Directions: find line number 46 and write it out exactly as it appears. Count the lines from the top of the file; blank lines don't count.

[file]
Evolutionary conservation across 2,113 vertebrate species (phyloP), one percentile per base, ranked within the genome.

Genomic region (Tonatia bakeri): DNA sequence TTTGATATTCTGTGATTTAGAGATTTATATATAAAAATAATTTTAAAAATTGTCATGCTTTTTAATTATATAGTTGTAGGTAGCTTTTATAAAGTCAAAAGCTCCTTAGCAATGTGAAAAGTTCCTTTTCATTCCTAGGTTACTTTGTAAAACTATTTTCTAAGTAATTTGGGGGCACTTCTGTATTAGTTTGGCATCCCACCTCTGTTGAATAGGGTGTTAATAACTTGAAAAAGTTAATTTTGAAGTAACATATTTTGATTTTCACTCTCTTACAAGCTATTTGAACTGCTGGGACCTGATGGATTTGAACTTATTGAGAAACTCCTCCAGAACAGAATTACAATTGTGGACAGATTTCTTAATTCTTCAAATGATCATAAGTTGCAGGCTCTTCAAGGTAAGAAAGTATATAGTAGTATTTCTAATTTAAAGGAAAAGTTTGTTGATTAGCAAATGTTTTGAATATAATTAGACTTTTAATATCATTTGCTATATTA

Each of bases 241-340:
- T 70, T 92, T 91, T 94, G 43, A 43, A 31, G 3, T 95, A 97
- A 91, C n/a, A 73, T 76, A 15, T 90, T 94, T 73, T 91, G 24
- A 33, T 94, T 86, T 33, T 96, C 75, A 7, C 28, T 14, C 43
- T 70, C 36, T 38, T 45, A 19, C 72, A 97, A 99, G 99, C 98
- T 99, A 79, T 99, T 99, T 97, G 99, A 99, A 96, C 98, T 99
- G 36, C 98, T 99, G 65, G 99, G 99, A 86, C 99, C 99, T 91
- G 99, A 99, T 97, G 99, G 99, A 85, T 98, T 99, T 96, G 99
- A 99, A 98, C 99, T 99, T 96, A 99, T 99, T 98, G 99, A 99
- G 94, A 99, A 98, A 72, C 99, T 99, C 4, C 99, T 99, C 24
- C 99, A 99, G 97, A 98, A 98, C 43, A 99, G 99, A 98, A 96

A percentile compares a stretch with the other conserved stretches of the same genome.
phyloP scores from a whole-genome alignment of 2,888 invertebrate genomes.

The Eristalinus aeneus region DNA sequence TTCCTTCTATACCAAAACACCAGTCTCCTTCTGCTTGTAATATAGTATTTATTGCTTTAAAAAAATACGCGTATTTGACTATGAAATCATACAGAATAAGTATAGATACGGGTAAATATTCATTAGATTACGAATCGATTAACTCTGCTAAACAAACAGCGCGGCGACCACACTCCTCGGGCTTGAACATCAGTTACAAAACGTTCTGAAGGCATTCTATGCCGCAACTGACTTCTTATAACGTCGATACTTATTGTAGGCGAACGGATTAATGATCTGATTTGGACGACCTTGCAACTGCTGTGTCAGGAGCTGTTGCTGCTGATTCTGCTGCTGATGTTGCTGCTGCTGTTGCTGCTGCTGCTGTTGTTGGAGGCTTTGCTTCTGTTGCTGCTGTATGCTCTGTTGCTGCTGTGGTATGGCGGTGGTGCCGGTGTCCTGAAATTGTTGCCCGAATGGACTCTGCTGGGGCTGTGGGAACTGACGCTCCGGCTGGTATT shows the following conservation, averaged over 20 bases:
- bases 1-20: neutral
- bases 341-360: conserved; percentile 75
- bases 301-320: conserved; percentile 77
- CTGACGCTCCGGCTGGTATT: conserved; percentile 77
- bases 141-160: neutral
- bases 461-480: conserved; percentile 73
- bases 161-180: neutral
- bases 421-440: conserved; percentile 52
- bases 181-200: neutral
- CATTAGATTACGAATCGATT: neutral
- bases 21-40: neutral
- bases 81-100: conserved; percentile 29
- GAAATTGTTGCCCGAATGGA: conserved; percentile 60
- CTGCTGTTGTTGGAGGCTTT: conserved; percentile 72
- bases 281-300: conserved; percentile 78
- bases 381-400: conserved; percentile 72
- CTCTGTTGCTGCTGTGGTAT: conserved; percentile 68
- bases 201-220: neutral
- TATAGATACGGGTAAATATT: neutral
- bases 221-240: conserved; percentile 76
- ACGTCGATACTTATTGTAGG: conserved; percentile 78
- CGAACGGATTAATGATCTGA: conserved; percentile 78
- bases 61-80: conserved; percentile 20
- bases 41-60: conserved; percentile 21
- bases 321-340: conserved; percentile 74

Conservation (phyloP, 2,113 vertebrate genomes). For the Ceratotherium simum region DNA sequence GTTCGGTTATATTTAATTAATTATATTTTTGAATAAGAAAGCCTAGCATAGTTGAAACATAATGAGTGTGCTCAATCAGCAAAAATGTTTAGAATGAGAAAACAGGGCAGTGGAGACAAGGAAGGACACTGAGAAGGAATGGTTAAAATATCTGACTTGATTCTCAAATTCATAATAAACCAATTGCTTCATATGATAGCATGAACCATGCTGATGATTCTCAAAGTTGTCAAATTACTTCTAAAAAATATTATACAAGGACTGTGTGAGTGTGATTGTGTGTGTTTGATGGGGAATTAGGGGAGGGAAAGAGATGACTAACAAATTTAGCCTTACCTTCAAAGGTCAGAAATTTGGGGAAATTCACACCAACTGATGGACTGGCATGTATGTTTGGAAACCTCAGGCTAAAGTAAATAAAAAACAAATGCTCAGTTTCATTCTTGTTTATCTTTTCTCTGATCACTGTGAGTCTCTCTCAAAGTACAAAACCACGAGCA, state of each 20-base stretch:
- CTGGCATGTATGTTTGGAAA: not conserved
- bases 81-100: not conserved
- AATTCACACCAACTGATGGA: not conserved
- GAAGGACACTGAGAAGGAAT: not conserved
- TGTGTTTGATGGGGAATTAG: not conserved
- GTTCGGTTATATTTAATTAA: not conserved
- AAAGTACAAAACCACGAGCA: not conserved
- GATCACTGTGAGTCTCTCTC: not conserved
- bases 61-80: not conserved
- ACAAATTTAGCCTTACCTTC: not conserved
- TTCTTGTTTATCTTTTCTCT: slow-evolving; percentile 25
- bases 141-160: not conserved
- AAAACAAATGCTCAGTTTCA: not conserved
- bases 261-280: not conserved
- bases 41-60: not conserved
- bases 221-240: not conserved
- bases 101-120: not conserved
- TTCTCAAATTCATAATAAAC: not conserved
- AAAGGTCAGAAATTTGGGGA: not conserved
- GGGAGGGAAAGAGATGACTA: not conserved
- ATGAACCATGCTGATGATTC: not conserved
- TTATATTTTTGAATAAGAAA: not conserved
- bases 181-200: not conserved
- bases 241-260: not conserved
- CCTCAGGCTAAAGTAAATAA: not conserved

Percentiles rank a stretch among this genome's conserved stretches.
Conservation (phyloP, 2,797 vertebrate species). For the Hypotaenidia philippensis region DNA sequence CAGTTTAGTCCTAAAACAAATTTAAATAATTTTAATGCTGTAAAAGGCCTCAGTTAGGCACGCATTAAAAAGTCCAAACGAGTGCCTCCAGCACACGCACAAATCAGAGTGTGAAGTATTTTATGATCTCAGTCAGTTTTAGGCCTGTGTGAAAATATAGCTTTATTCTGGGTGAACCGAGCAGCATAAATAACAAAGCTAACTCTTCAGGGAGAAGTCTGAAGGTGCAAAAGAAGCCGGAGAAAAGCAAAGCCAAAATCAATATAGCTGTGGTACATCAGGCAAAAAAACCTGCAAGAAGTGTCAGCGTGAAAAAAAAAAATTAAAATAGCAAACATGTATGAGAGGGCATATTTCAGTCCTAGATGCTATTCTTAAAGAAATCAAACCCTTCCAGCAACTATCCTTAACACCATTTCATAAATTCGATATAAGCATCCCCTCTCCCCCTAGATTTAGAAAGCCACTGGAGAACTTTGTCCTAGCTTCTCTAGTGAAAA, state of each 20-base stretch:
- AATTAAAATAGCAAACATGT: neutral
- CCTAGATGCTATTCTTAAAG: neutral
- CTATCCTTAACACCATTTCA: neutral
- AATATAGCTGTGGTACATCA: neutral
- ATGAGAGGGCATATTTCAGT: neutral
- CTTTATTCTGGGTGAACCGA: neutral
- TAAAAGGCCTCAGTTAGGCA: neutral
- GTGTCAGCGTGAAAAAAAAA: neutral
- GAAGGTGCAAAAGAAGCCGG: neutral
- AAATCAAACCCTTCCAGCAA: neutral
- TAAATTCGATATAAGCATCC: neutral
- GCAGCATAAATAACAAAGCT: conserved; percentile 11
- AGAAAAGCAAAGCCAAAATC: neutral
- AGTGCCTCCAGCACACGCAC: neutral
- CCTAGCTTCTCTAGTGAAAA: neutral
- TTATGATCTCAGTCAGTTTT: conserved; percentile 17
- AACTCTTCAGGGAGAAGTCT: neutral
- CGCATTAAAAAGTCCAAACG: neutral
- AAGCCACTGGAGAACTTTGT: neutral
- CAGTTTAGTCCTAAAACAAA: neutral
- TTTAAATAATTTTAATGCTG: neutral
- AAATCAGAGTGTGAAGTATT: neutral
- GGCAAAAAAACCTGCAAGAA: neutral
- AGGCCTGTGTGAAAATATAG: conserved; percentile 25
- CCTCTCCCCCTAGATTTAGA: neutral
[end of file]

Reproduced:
- GAAGGACACTGAGAAGGAAT: not conserved